Ofsted annual report: 126 Norfolk primary schools are “not yet good enough”; report recognises improvement in county’s secondary schools; inspectors say “we are not walking away”

Ofsted regional director for the East of England Sean Harford. Photo: Steve Adams Ofsted regional director for the East of England Sean Harford. Photo: Steve Adams

Wednesday, December 11, 2013
1:58 PM

Ofsted has pledged to keep up the pressure on standards in Norfolk’s primary schools after data published today said the county is in the bottom 10 in the country for the percentage of pupils at “good” or “outstanding” primary schools.

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In its first East of England regional report, the school inspectorate’s regional director Sean Harford said Ofsted would re-inspect the county council’s progress in July 2014, one year after it branded the council’s support for school improvement “ineffective”.

The report said: “126 primary schools educating over 20,000 children are not yet good enough. Worse still, 8pc of secondary schools remain inadequate – twice the proportion of inadequate schools seen nationally.

“By the end of the year, over 6,000 pupils found themselves attending inadequate primary or secondary schools in the county.

“This gives us great cause for concern and, as a result, we are monitoring the local authority’s progress and will make a return inspection by the end of July 2014 to check whether the children and young people of Norfolk are getting a better deal.

“We are working with the local authority, headteachers and Members of Parliament to help ensure that things improve rapidly – we are not walking away.”

The report said test and exam results “have been too low for too long”, and the local authority has been “too slow to challenge weaker schools”.

However, the report also recognised recent improvement in the county’s secondary schools.

It said: “Norfolk has seen some improvement over the last year. Its secondary schools have shown the strongest improvement in the region, albeit from a very low base.

“Clearly, some schools are responding to the tough new agenda and challenging themselves to do better. The local authority has developed a strategy that provides a clear statement of intent to challenge and support schools to improve. It has begun to challenge more robustly schools

that are underperforming by issuing warning notices.

“However, the improvements at primary level have been modest compared with the rest of the country and the gap has widened over the last four years.”

The report singled out three schools in the east of England as case studies - two of them from Norfolk.

On Victory Academy, in Costessey, the report said: “Less than four years after its predecessor school was in special measures, Ormiston Victory Academy in Norfolk has transformed provision and outcomes for students in its local community.”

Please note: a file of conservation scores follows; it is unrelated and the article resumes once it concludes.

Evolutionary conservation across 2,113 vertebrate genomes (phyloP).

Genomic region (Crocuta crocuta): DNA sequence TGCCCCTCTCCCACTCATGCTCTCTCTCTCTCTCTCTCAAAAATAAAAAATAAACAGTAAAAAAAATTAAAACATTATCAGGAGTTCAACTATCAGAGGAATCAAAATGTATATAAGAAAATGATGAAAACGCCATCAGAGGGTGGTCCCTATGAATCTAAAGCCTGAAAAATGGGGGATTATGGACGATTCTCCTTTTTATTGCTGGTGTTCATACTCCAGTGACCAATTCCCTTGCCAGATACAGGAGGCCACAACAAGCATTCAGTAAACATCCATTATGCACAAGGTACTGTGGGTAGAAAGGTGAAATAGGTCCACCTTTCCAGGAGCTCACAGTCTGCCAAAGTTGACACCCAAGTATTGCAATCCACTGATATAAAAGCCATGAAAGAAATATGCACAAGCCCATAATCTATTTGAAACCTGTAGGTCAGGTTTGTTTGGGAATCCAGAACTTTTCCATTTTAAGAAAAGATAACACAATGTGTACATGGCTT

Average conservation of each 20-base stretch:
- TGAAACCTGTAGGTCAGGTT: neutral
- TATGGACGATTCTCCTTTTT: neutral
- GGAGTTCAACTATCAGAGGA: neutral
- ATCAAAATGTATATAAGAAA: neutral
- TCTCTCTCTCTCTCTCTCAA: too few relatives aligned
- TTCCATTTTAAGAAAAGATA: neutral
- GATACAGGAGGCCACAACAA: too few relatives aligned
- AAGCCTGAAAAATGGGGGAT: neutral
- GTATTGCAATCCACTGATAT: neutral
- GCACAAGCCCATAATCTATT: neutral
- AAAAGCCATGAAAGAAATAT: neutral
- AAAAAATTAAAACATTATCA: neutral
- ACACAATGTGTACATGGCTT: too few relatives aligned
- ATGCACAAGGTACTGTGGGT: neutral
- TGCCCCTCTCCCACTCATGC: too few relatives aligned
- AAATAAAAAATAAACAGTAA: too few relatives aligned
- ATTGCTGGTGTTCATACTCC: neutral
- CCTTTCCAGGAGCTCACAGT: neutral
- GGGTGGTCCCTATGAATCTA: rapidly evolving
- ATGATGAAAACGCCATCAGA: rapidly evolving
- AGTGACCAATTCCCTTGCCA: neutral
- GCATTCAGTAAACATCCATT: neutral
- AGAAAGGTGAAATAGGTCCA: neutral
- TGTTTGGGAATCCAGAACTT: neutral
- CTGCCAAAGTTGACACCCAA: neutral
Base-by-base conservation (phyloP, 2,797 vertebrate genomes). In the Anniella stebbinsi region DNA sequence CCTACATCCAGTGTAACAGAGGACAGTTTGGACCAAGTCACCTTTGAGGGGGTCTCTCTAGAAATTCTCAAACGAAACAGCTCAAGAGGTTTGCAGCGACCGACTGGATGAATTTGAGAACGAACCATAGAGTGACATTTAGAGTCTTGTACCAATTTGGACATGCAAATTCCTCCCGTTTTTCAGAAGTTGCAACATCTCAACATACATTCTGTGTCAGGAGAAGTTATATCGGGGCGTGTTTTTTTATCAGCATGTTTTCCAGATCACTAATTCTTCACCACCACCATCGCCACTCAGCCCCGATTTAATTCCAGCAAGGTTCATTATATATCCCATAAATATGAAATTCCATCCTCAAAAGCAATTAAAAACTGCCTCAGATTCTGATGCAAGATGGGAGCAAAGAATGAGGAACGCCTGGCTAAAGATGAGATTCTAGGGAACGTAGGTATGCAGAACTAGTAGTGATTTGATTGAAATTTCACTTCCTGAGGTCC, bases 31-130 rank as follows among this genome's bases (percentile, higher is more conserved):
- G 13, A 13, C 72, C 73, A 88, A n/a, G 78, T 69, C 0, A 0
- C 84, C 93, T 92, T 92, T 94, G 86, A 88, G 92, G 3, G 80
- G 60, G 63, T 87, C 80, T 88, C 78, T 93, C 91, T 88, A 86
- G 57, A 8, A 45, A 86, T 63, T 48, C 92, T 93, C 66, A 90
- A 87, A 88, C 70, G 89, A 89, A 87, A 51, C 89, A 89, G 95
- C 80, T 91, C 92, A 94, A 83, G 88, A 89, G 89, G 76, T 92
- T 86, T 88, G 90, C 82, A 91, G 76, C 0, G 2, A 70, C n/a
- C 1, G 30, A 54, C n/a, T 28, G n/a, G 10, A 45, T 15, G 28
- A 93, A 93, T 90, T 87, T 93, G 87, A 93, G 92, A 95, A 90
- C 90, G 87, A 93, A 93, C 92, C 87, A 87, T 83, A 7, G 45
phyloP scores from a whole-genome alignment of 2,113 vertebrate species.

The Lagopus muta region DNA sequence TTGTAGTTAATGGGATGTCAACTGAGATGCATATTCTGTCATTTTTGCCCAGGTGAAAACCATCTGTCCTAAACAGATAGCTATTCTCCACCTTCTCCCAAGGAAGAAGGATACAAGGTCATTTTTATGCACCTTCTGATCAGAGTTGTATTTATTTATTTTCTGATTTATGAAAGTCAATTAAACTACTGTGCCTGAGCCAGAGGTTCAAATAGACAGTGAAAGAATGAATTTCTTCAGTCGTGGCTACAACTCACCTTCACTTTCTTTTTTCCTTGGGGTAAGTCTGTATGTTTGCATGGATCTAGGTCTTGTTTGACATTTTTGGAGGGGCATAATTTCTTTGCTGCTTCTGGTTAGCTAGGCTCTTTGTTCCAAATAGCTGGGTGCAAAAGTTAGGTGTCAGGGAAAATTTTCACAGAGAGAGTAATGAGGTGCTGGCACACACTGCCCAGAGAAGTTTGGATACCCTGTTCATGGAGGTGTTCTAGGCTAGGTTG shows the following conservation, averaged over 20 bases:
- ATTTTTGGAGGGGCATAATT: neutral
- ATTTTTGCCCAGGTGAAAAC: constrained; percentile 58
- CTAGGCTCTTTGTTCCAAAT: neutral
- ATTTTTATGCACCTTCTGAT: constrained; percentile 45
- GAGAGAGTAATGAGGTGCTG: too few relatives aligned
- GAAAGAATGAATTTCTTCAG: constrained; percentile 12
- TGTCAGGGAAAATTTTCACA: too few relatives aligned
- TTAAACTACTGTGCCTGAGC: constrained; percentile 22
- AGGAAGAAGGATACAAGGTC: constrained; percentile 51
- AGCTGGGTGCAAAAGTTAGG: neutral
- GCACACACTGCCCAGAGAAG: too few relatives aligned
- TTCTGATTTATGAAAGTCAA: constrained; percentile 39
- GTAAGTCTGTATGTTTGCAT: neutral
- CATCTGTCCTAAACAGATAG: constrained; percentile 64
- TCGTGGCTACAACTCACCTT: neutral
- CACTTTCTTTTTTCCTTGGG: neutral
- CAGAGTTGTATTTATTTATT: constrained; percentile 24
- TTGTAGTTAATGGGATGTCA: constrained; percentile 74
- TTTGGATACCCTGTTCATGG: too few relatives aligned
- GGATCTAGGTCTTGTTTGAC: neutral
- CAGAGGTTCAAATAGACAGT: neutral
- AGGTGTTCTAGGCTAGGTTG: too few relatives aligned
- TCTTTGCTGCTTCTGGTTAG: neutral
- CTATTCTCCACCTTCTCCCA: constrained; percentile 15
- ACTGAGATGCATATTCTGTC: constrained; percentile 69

It described then-principal Rachel de Souza as “an outstanding leader”, and added “the academy has demonstrated that high aspiration can achieve remarkable results when exceptional leadership sets the highest expectations of its students and staff”.

The report said St Martin at Shouldham Primary School, near King’s Lynn, was judged outstanding in March 2013, and said “the school’s pursuit of excellence in all its activities is demonstrated by an uncompromising drive to improve and maintain the highest levels of academic progress. This is apparent at all levels of leadership and management.”

16 comments

  • @AE - whim? Whim? Who are you to judge my reasons to return to the classroom, and to question my desire to do so? And no, of course I wouldn't expect county hall to deny other "loyal" supply teachers work. As long as the prime reason for giving them said work was that they were actually good at the job, rather than just "loyal". I would like to be given the opportunity to go up against similarly qualified colleagues in a fair job market where the best teachers got the work. Both in the supply market and in full time positions. If I came back and was not good at the job any more then I would not expect to get work. Children only get one education - and it should be the best it can be. And there need to be male role models in primary classrooms. My point is that county hall were not even interested in seeing my CV - in exploring my abilities and seeing whether I would enhance education in Norfolk. But I guess that whilst Norfolk employs loyal teachers over good ones, the dire situation will continue.

    Report this comment

    norwichred

    Wednesday, December 11, 2013

  • norwichred - what's your point? Were you expecting them to deny other (probably loyal) supply teachers work to satisfy your whim to return to employment?

    Report this comment

    AE

    Wednesday, December 11, 2013

  • Well said Popeye!!

    Report this comment

    Sportswagon

    Wednesday, December 11, 2013

  • How can improvements be made while education in Norfolk is run by social workers? Haven't we learnt after Christensen!

    Report this comment

    beverley

    Thursday, December 12, 2013

  • It is clear that the government is using Ofsted to lever in academisation of a substantial of Norfolk's primary schools. Cleverly they are targeting not just low tablers like Cavell but also schools with higher table positions like Eaton. I guess they want the academy programme to reach beyond the several pockets of deprivation and educational poverty in Norfolk.